2. E Cigarettes pose dangers for both smokers and non-smokers.
There is no existing evidence that e-cigarettes pose a risk for nonsmokers. The nicotine exposure from the exhaled vapor produced the the vapor is likely to be extremely small and there is no reason to think that it poses a danger for nonsmokers. But there certainly is no evidence to suggest that it poses a hazard.
3. Third hand smoke can pose serious risks for non-smokers.
While there is evidence that there are detectable levels of tobacco smoke constituents in exhaled tobacco smoke of smokers after they have finished smoking and on surfaces in rooms after smoking has been completed, there is no evidence that the levels are high enough to cause demonstrable harm to most individuals. The only potential side effect is likely an adverse response among individuals who are exquisitely sensitive to tobacco smoke.
4. Smoker's breath can be harmful to health, especially to children, the elderly and those especially sensitive to many chemicals: "We've always known that a smoker's breath stinks. Now we know that it also creates indoor air pollution which can harm children and perhaps some adults."
As above: There is no evidence that the levels of exposure to tobacco smoke constituents are high enough to cause any problem. The only potential problem could be an adverse response among individuals who are exquisitely sensitive to tobacco smoke.
Note - You can also read our interview with Professor Michael Siegel.
First, as an overview, all four of these statements are clear examples of a phenomenon that we have documented in several of our studies: Most major anti-tobacco (and now also anti-e-cig) political actors, including those who are (mistakenly) trusted by the public, demonstrate a willingness to make whatever pseudo-scientific claims they think will further their worldly goals, regardless of the whether they are true, apparently unconcerned with the damage that such claims do to people and to science itself. I have written about this.
1,3,4 on the list are out-and-out scientifically false in the sense that there is no evidence to support them. That is, these are epidemiological claims (claims about actual human health effects) but there is absolutely no epidemiological evidence that supports the claim.
If they had made claims about "detectable levels of chemicals that are known to cause...." or something like that, as many others have, it would be a different kind of lie -- an attempt to take advantage of scientific ignorance to be dishonest without actually making an explicitly false statement.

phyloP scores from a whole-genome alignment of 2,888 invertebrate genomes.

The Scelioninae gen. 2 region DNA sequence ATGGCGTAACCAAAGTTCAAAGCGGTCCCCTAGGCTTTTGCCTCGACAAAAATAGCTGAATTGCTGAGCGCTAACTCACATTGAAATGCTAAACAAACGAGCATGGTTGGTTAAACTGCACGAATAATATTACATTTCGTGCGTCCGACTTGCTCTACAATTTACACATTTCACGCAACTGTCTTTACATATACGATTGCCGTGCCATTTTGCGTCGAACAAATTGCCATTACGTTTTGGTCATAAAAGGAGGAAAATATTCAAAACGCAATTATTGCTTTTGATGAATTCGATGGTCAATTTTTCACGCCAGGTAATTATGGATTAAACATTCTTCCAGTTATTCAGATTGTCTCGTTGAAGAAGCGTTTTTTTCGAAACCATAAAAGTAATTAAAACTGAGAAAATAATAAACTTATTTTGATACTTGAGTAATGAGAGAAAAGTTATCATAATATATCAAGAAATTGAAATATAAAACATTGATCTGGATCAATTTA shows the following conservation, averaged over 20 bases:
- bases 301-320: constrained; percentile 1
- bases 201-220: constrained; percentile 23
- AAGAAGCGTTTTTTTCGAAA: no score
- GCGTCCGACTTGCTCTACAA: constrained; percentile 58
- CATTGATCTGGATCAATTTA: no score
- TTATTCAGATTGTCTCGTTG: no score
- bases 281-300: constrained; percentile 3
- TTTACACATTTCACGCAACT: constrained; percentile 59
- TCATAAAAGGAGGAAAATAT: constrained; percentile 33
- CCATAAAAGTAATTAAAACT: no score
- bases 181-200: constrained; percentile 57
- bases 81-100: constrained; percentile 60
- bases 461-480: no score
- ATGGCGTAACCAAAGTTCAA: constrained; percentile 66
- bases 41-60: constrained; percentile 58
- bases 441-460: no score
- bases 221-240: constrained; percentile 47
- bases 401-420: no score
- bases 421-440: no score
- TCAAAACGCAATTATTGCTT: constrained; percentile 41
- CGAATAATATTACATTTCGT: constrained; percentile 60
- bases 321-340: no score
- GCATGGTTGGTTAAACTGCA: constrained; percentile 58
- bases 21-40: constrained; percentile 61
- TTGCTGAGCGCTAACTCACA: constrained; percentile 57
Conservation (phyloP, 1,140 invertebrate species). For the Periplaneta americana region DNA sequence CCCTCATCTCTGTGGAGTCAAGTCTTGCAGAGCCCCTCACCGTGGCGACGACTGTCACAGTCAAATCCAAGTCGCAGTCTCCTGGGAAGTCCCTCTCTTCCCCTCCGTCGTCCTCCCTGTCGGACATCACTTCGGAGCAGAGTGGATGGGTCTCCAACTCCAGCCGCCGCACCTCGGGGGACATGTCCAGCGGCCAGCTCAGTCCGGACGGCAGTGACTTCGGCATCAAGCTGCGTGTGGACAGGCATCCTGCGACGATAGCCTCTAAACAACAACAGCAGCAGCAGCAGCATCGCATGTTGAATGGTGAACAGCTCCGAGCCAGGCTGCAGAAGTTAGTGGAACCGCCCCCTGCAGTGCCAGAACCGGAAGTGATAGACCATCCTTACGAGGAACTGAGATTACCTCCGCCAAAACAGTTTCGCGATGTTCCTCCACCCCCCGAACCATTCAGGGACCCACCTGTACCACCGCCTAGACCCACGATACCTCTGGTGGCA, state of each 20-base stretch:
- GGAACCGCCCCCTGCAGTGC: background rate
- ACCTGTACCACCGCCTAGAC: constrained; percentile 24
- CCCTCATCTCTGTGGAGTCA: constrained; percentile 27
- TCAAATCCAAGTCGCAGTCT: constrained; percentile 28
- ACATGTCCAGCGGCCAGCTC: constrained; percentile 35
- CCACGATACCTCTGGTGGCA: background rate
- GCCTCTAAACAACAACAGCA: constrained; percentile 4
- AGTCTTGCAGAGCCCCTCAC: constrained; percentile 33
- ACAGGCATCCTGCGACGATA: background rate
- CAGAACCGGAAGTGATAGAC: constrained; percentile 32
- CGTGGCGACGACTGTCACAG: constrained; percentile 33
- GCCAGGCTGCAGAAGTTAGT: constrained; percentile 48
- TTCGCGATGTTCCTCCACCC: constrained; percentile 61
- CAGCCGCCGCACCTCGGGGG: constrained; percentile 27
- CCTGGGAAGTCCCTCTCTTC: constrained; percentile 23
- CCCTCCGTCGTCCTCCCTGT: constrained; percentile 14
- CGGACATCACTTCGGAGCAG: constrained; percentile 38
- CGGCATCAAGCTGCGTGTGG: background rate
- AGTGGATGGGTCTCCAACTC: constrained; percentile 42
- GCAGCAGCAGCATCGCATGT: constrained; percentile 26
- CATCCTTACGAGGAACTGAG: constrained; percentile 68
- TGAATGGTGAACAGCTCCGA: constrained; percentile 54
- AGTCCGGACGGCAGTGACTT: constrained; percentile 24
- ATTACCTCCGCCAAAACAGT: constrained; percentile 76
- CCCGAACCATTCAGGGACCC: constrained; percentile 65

But given that purely speculative epidemiologic claims were stated as if they were facts, this has to be seen as explicit falsehood. Keep in mind that a scientific hypothesis about a phenomenon needs to be supported before it can be claimed as true; simply finding some reason to propose a particular hypothesis (e.g., a particular exposure might be harmful because there are tiny quantities of some chemical) and then declaring it to be true without evidence is not just unethical - it also damages the public's ability to make sense of science.
Again, these people try to take advantage of scientific ignorance to claim whatever strikes them as expedient without regard to the science. Points 3 and 4 are particularly absurd since the "study" that gets cited as the basis for saying "third hand smoke" is harmful was actually an unethical push-poll that manipulated lay people into saying they feared the effects. This obviously offers no useful information at all.
Point 2 is a bit more complicated of a lie.
Since the claim is juxtaposed with discussions of ETS, it is a clear attempt to imply that the spillover from e-cigs is just as bad as people think ETS is. This is obviously false, since ETS is not even as bad as people think ETS is, and e-cig vapor is, beyond much doubt at all, less harmful still.
It is conceivable that e-cig vapor poses some small risk, but this is speculative since there is no epidemiology and not even any chemistry/physiology to support it.
The claim that the trivial amount of nicotine in the vapor would be much of a risk seems ridiculously far-fetched. That said, the headline statement is literally true if we consider the risk to children of certain e-cig products that are contact poison or swallowing risks.
Of course, referring to such risks (which should be reduced through product engineering!) to try to trick readers into thinking that there is a substantial externality from the vapor is clearly a lie.
What do you think?
H/T to "Freedom to choose"
Wednesday, 26 August 2009
Watch it here
Pity is that he is only an MEP in the conservative party. He comes across as very Libertarian.
Call me Dave will need to watch his back.
UPDATE According to Guido it's been in the public domain for some time.
Read his take on it here
Tuesday, 25 August 2009
I read your piece in the Oldie and I was a bit sympathetic. Of course, I know a lot was exaggerated, and of course it's all nothing compared to the boys of Brussels (and the girls). I think most people thought that as well and had a little snicker about it.